A recent study published in the academic journal Memory and Cognition has found that users are more likely to remember a Facebook status update than lines from a book. Last year, researchers stumbled across the idea when investigating the effects of emotion on memory.
University of California cognitive psychologist Laura Mickes and her colleagues began by looking into how various statuses were used to invoke emotional responses. However, what they found was completely different from what they had expected when beginning the study.
"It was a bit of a surprise for us," Mickes said. "It wasn't our original question."
The study team collected 200 Facebook posts from undergraduate research assistants, which included complaints relating to talking in the library and a comment on clean bed linen. They also gathered 200 random phrases from recently published books on Amazon.
Sentences included, "Underneath the mass of facial hair beamed a large smile," and "Even honour (sic) had its limits."
The scientists then selected 100 phrases from each, ensured that the context they were written in was removed, and asked 32 undergraduates to memorise them. The volunteers were then shown the words on a computer screen and asked if they had seen the comment before.
Facebook Status Updates - one-and-a-half times more memorable
The results that came back were surprising: Facebook status updates proved to be 1.5 times more memorable than the carefully crafted words from a book. The research team then tested knowledge of human faces and discovered that Facebook posts are also twice as memorable as faces.
Intrigued by this development, the team repeated the experiment with a new group of students, to determine if they were more likely to remember status updates that reminded them of people they already knew.
It was found that "social memories didn't seem to explain the difference on its own." Perhaps then, the researchers thought, status updates were memorable due to their nature of being a complete thought?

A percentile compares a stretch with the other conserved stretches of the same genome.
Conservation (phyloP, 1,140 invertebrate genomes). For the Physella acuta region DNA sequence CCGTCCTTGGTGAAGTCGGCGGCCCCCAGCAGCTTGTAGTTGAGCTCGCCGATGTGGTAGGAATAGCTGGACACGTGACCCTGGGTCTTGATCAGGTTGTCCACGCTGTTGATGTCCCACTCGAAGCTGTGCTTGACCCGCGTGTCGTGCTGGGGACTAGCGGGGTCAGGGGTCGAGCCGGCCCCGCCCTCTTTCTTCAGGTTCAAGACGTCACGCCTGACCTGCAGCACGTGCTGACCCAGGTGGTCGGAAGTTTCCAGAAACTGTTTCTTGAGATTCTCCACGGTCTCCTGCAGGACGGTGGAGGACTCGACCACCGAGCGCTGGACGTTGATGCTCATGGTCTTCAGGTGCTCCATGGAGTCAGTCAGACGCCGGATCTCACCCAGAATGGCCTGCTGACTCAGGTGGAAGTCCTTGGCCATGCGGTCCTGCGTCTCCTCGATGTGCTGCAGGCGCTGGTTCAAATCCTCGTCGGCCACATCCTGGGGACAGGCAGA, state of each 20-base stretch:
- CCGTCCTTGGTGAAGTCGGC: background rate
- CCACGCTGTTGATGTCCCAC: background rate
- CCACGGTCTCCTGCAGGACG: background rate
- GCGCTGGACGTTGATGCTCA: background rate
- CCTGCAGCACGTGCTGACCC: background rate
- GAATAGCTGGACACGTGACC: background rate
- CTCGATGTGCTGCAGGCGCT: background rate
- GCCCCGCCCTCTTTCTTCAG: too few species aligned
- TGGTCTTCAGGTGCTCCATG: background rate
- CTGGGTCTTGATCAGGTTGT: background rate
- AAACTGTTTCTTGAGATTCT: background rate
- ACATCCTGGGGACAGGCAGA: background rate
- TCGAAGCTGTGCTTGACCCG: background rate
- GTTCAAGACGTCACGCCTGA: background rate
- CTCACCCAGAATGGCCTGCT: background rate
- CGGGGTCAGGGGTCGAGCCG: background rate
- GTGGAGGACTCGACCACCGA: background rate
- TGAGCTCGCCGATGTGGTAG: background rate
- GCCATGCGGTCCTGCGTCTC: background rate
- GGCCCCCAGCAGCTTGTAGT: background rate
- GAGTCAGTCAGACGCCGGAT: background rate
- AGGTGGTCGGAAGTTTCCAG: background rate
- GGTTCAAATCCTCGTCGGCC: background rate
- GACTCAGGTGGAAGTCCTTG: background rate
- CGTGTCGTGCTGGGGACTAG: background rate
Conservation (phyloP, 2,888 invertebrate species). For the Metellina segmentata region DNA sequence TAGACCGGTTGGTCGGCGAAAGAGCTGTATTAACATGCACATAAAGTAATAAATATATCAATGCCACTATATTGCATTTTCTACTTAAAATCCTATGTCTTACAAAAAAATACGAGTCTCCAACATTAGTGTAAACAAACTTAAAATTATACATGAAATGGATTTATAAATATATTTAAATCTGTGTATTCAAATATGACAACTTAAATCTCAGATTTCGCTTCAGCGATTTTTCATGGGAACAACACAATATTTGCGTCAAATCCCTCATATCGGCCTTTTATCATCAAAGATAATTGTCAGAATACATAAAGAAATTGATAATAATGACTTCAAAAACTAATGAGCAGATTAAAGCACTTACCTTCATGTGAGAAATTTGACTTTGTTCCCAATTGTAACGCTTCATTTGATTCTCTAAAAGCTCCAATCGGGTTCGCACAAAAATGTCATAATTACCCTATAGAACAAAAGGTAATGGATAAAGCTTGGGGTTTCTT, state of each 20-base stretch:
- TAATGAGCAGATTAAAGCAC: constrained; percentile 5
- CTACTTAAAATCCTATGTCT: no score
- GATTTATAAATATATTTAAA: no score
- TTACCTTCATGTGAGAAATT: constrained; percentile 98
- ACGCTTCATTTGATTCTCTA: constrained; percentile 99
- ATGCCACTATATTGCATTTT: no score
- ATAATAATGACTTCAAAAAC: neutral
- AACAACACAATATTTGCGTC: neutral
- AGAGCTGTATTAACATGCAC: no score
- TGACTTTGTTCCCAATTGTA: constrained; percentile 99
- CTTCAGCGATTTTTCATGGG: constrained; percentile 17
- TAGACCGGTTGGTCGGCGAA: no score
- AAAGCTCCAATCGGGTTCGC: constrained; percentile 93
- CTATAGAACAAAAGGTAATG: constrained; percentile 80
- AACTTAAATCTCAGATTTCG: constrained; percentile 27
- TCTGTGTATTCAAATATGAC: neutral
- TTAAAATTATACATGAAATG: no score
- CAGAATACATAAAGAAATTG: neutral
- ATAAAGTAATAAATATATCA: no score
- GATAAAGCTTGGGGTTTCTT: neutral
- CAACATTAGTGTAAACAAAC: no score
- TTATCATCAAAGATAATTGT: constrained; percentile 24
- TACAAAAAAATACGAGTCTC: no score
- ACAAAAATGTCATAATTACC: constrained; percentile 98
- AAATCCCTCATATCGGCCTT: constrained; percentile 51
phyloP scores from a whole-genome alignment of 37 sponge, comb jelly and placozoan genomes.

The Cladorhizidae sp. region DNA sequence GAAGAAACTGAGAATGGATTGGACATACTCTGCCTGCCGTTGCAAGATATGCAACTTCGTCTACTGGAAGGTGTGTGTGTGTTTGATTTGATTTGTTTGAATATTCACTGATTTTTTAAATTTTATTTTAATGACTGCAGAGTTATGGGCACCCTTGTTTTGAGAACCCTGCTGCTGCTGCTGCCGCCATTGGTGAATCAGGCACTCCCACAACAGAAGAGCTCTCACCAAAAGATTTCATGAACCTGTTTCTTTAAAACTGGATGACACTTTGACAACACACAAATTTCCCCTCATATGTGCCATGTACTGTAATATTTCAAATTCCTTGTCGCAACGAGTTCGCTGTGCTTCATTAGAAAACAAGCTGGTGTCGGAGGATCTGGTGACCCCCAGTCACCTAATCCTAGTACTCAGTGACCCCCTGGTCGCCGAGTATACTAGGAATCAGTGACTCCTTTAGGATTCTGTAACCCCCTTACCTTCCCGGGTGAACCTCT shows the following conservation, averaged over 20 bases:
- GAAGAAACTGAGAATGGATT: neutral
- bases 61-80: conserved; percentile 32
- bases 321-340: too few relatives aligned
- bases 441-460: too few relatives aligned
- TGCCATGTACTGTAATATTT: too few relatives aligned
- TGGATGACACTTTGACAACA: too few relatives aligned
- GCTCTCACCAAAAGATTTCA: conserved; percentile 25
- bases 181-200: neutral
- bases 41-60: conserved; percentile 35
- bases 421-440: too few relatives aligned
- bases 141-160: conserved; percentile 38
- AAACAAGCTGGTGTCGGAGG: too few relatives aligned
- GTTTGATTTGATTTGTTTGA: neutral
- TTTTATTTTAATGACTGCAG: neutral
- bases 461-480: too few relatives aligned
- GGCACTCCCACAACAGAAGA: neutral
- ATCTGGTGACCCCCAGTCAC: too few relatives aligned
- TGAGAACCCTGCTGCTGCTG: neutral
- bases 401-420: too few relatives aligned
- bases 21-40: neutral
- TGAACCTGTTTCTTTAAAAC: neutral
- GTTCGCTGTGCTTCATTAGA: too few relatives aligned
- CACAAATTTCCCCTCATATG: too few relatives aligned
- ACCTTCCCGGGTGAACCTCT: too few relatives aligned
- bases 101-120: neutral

With this in mind, the team decided to add newspaper headlines into the mix, since they are of the same nature, a complete thought being written specifically in order to grab the reader's attention.
However, in this part of the experiment it was found that people were more likely to remember comments made by other readers, rather than the headline itself.
Why is "casual" chat easier to remember?
Mickes thinks that the answer to this is down to how "unfiltered" remarks made on Facebook are. The type of "effortless chatter" that tends to be posted on the social site is better at tapping into our mind's language capabilities due to human evolution, which prioritises and remembers information from social interactions.
"Before typewriters, before the pen, before anything, we've been talking to each other," Mickes said. "So it does seem [memory] goes hand-in-hand with natural language."
This was backed up by cognitive psychologist Suparna Rajaram of Stony Brook University in New York, who added that a lack of editing makes for an easier read: "the simpler the writing, the easier it is to take away the message. I think blogs and social media really capitalize on that," he said.
Oxford University boffin Robin Dunbar agreed, adding that "social media have introduced the fluidity of everyday conversation into written text." This leads to an openness which is often "dangerous" to the user, as they don't think to censor what they say on Facebook and Twitter.
What does it mean for your business?
Bearing all of this in mind, what lessons can social media marketers take away from the study? Well, it once again flags the fact that social media is a two-way conversation and those companies who fare best when using it as a marketing tool know this.
The more that a potential customer feels that they are talking to a real person, the better. So it's much better to post "human" status updates, rather than anything relating directly to a product. This helps the consumer to remember the updates and therefore, tell a friend.
If a social media campaign is too corporate, this is not only more likely to put a Facebook user off liking a page or product, but also not to remember it well enough to mention again.
The research is an interesting and important addition to what we know about how social media works. Not only does it support the theory that people don't like long-winded words and phrases in their day-to-day surfing, but it also gives companies a clear indication of how they can improve their own social media marketing campaigns in order to ensure interaction and engagement.